The right to be known

Coming together to explore the concept in practice and create a collaborative art piece

Tuesday, September 10, 2024

Square tiles of various colours and placed randomly are photographed from above, creating a pixellated effect. Partially obscured.

Photo: Glen Scott. CC-BY-NC.

Event details

Free, registration required
Bonnie & John Buhler Hall, Level 1, CMHR

Tuesday, September 10, 2024
7:00–9:00 p.m.
Doors open at 6:45 p.m.

Language and Accessibility:
This event will be primarily in English. The Museum strives to be accessible to all.

In September 2024, some of the world’s leading advocates of the right to be known will come together at the Canadian Museum for Human Rights. Together with community, they will explore the concept, encourage diverse conversations and create an art piece that represents a plurality of voices.

You are invited to join us for this large evening event that will bring people together and into the concept of “right to be known.”

About the event

The focus of the evening is a collaborative art project that will allow participants to work together on the creation of a large mosaic. The event will be facilitated by Dr. Bruno de Oliveira Jayme, an art educator based at the University of Manitoba who has done many community‐created murals. There will be food and music.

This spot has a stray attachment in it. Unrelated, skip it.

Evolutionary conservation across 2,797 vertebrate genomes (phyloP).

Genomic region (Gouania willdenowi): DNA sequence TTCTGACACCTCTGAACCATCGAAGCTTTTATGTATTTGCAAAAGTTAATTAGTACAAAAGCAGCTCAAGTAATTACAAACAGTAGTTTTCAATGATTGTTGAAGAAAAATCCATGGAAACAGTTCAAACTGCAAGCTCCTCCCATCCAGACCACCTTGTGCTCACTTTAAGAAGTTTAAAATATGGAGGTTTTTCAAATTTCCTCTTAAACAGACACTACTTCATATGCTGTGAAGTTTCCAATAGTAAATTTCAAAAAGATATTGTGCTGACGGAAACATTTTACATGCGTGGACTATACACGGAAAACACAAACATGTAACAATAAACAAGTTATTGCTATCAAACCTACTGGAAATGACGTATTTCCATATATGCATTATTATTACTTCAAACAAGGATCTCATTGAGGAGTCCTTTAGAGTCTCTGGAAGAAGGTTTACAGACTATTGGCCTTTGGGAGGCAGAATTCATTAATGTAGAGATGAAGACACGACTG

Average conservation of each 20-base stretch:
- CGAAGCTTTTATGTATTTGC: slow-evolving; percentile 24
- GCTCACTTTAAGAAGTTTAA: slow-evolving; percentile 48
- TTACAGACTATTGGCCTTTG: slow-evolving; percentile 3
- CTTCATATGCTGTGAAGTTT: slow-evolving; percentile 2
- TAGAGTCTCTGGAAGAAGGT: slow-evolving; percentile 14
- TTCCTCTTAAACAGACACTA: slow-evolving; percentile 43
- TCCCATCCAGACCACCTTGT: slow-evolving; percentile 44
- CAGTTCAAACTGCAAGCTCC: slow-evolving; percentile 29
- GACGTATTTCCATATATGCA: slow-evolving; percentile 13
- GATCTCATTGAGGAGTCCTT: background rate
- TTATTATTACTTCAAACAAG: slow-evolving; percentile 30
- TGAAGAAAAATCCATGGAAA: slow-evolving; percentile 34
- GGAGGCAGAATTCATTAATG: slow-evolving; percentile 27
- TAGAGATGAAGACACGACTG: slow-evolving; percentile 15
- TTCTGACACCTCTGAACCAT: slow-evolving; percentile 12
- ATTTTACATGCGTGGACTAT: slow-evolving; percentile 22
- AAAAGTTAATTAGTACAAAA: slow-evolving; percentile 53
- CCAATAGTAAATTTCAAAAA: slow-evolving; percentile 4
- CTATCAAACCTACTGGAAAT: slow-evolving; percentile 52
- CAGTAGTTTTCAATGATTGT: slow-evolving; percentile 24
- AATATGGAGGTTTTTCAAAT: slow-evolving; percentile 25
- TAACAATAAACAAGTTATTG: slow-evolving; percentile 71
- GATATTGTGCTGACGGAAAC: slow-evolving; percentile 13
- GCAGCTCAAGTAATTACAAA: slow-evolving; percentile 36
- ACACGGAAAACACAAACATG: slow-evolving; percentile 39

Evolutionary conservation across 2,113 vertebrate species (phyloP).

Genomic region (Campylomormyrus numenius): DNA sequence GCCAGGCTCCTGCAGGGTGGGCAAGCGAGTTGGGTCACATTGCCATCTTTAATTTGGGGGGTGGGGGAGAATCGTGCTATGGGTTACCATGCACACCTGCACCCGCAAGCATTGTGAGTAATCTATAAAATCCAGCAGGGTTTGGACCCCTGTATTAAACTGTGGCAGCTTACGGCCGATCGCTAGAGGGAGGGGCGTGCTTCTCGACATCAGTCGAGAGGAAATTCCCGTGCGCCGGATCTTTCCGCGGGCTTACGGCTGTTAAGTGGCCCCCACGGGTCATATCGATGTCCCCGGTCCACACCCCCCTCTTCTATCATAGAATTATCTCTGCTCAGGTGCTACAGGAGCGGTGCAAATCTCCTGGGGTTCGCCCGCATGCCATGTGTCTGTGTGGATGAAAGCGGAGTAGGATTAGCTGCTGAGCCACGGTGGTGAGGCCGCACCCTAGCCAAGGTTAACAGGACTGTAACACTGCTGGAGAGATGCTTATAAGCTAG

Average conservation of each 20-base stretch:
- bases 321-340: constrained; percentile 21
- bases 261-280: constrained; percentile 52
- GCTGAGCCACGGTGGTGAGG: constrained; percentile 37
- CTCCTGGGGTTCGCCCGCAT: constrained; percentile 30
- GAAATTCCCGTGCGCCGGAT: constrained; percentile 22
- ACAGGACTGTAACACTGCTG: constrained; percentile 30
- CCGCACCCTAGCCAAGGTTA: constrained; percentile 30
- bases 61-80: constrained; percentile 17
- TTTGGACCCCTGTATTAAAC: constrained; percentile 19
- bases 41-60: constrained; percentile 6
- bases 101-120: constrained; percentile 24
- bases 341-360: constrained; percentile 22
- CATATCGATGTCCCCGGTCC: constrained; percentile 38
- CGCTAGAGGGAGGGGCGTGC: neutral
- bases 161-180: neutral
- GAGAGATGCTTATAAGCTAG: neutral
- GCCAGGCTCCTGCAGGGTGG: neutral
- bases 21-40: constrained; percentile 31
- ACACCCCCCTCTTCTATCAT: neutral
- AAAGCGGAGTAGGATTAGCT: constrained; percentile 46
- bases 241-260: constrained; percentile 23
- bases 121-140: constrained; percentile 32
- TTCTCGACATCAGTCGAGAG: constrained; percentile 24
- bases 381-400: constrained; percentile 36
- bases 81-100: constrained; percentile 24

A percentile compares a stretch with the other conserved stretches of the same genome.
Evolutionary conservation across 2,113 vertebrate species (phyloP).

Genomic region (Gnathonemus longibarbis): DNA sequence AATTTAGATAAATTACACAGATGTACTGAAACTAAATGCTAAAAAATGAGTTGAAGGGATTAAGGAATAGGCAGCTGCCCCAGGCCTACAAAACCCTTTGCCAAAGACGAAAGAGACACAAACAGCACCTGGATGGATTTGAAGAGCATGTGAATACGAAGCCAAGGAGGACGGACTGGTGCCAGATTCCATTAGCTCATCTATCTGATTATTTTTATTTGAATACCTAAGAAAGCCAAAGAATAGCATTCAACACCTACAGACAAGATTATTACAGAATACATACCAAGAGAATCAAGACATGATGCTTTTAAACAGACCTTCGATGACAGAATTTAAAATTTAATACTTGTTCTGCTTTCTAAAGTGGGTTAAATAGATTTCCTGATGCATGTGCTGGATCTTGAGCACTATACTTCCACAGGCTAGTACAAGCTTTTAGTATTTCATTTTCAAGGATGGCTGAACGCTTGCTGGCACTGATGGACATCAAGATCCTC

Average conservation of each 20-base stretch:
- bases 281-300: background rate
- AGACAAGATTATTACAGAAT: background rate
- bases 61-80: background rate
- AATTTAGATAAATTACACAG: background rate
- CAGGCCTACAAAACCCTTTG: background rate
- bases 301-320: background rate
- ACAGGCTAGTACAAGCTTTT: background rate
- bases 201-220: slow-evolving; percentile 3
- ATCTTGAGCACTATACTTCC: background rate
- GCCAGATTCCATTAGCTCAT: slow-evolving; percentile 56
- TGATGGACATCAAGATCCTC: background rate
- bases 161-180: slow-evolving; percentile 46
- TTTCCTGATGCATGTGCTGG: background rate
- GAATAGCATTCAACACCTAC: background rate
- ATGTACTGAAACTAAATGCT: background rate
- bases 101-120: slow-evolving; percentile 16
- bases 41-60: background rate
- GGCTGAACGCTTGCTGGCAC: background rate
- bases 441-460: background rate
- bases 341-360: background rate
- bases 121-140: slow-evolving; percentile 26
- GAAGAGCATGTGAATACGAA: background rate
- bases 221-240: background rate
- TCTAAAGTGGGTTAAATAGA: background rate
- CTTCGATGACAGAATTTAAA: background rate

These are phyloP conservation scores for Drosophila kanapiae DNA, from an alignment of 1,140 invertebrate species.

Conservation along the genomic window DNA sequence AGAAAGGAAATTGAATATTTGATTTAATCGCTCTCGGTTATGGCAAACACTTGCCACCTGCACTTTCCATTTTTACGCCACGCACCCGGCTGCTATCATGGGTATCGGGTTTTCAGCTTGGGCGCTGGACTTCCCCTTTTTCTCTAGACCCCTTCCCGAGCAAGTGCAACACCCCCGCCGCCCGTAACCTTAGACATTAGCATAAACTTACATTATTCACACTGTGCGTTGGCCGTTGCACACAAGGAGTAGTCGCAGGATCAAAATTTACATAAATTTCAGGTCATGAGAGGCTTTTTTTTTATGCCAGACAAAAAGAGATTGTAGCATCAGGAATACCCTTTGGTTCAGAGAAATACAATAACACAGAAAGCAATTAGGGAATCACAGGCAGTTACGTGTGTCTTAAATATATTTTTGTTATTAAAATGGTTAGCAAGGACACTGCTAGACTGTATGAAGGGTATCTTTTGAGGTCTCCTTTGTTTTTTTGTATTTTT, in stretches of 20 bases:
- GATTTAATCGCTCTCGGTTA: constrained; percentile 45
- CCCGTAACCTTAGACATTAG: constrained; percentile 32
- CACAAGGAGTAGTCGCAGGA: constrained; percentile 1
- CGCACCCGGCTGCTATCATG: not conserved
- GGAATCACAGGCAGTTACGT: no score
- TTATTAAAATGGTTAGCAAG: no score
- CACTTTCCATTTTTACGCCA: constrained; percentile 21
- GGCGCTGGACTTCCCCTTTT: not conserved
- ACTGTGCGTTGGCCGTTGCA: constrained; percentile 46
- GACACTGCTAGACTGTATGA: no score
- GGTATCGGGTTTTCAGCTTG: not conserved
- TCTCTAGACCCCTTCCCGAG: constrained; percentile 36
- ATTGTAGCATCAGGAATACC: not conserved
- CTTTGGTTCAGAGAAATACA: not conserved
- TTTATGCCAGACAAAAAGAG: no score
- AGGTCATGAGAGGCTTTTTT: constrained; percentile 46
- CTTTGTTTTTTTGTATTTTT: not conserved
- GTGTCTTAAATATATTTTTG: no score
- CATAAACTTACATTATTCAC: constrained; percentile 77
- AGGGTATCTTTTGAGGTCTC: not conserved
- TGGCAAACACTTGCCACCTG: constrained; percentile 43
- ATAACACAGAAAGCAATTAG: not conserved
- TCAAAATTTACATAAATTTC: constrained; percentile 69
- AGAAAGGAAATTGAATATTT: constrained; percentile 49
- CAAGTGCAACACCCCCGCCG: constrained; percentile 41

The resulting image, designed in consultation with Elders, will belong to those who came together for this project. It’s hoped that the art will be displayed publicly once completed.

Please join us!

What is the right to be known?

When people have suffered grave human rights abuses, they have the right to justice. This justice is often called reparations and has typically been legal and/or economic.

But the people affected want something even more basic – the right to be seen, to be heard, to be known. They want (and indeed demand) a space to share their stories and have them heard. This process – which has been coined “the right to be known” – is a process of both healing and reparations. It allows a survivor of a human rights abuse to reclaim their identity, which has often been suppressed, and be recognized for themselves.

The right to be known is practiced in societies and cultures worldwide. But although it is not new, it’s a concept that is taking hold around the globe. Today, it is drawing attention from activists who are focusing on wrongful convictions (Chicago), Apartheid/post‐Apartheid (South Africa), and the ongoing legacy of residential schools including murdered and missing Indigenous women and girls+ and the current child welfare system in Canada.